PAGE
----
There are indications that this strategy could provide numerous co-benefits apart from reducing greenhouse gas emissions and improving access to clean energy for the poor. These include reduced local air pollution, improved lifestyles and a more productive workforce.
Climate, water and energy are intricately linked, so choices in any one sector can often reverberate across the others. To achieve the best possible outcomes, policy-makers need to understand cross-sector interactions and tradeoffs – the so-called ‘nexus’. This requires new tools for integrated analysis.
Seeking to meet this need, SEI has built a link between its water and energy decision support systems, which are already used in policy-making and planning around the world: the Water Evaluation and Planning (WEAP) system, and the Long-range Energy Alternatives Planning (LEAP) system. The integrated tools allow users to model evolving conditions in both water and energy systems and examine cross-sectoral impacts of different policy choices.
The value of such integrated analyses is demonstrated here by a case study of the implications of meeting 10% of Southern California’s water demand through 2049 with desalinated seawater. By linking a WEAP model of the U.S. Southwest with a LEAP model of California,the study was able to quantify the impact on water imports, electricity demand from the water sector, and greenhouse-gas emissions.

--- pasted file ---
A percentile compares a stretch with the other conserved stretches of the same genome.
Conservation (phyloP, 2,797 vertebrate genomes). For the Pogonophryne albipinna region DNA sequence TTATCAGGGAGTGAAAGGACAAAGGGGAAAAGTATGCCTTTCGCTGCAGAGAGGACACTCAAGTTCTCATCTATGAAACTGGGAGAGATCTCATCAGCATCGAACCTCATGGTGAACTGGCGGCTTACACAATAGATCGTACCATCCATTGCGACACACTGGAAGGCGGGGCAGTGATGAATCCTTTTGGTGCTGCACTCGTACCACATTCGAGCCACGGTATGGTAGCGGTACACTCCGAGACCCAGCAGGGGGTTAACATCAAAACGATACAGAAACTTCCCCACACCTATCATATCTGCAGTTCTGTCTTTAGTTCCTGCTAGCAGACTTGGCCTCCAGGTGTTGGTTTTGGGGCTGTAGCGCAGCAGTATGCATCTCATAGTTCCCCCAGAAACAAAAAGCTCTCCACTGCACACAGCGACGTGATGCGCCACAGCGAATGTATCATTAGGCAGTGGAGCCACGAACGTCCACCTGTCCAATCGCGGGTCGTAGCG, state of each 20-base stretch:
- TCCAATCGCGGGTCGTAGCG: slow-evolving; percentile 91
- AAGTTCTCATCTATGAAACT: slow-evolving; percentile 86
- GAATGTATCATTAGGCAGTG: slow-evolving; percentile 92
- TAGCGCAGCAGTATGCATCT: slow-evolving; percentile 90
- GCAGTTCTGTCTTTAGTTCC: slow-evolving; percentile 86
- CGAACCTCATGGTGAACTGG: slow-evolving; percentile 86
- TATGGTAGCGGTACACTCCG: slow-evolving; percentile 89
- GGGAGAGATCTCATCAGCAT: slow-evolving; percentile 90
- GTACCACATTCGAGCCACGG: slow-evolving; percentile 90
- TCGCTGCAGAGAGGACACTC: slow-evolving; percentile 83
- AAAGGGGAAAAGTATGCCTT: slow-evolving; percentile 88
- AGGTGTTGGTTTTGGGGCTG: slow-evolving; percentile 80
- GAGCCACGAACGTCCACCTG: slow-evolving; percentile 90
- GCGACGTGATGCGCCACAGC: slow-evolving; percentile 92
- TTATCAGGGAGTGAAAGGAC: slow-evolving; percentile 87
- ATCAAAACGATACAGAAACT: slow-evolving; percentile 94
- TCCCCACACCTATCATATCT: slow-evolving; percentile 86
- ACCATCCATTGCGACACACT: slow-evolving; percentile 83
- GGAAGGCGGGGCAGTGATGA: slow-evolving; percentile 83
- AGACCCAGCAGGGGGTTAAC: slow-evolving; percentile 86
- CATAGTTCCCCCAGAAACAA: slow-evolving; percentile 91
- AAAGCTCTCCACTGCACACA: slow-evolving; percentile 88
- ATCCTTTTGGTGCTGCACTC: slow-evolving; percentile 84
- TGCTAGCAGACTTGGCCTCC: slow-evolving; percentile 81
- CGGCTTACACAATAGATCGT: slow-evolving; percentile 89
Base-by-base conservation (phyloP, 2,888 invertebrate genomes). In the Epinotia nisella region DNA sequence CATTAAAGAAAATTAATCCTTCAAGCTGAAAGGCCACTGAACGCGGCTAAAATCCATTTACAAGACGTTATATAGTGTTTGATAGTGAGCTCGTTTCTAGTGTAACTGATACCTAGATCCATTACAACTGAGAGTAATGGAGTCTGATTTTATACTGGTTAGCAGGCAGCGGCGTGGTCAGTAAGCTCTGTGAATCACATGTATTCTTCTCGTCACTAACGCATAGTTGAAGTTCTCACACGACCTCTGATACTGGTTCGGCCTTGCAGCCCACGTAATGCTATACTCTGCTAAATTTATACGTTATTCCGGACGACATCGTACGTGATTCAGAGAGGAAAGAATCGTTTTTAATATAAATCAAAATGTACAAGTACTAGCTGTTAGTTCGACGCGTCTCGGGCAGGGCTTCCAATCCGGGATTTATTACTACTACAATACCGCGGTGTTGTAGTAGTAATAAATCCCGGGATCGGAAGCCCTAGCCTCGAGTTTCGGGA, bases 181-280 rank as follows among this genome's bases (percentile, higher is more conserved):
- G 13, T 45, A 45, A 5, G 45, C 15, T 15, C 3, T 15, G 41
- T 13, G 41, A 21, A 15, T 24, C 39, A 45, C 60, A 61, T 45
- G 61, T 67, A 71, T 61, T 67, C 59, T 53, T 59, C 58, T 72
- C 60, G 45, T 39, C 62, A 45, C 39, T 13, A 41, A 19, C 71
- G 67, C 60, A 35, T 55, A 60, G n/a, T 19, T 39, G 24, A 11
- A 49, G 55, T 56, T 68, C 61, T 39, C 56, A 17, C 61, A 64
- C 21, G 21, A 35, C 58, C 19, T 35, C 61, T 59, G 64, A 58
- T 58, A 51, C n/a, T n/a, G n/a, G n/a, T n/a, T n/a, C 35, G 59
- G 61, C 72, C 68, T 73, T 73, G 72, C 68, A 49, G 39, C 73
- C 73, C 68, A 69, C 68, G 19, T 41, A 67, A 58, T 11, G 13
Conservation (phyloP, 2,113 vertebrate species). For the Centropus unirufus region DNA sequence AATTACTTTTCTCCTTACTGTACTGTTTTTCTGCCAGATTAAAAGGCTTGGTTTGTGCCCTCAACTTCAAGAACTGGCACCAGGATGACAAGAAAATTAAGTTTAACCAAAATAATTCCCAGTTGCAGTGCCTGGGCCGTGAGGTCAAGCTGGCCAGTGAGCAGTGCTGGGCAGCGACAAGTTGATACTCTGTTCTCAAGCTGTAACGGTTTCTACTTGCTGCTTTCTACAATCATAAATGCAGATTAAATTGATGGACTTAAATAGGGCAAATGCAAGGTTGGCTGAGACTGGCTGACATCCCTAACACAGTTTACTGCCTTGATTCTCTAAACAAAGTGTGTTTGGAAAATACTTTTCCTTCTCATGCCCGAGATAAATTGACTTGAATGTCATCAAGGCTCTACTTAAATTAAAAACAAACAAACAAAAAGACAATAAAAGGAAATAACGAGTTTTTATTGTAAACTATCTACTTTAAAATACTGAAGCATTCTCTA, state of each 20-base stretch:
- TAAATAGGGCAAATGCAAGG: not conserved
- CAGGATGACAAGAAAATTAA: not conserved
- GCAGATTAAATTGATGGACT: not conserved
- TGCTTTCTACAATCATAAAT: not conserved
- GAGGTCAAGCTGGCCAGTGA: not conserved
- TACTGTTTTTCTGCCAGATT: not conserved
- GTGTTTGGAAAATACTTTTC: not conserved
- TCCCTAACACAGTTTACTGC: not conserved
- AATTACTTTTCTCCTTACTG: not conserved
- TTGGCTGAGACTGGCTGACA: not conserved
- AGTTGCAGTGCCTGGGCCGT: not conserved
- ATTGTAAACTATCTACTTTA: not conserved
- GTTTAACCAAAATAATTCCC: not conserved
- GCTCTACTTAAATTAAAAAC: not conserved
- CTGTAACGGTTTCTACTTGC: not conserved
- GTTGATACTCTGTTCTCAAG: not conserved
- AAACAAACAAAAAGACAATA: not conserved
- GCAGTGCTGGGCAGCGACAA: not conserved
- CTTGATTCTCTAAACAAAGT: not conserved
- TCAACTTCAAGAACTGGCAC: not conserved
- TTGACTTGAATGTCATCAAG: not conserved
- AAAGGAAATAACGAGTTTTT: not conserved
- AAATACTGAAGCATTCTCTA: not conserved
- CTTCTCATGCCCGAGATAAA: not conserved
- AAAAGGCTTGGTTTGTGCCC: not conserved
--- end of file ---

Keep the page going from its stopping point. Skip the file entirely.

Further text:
The WEAP model shows that in normal water years, desalination reduces the need for waterimports by about 300 million cubic meters per year. However, integration of climate projections shows significant variations between dry and wet years, and LEAP shows desalination increases the water sector’s electricity use by about 3 terawatt-hours per year, and emissions, by 1.4 million tonnes of CO2e per year.
The UNDP's Low Emission Capacity Building Programme (LECB) is a five-year global initiative to support national climate change mitigation efforts, low emission development strategies and enhanced measuring, reporting and verification systems for greenhouse gases in developing nations.
As of March 2012, 25 developing countries are participating in the program: Argentina, Bhutan, Chile, China, Colombia, Costa Rica, Democratic Republic of Congo, Ecuador, Egypt, Ghana, Indonesia, Kenya, Lebanon, Malaysia, Mexico, Moldova, Morocco, Peru, The Philippines, Tanzania, Thailand, Trinidad and Tobago, Uganda, Vietnam, and Zambia.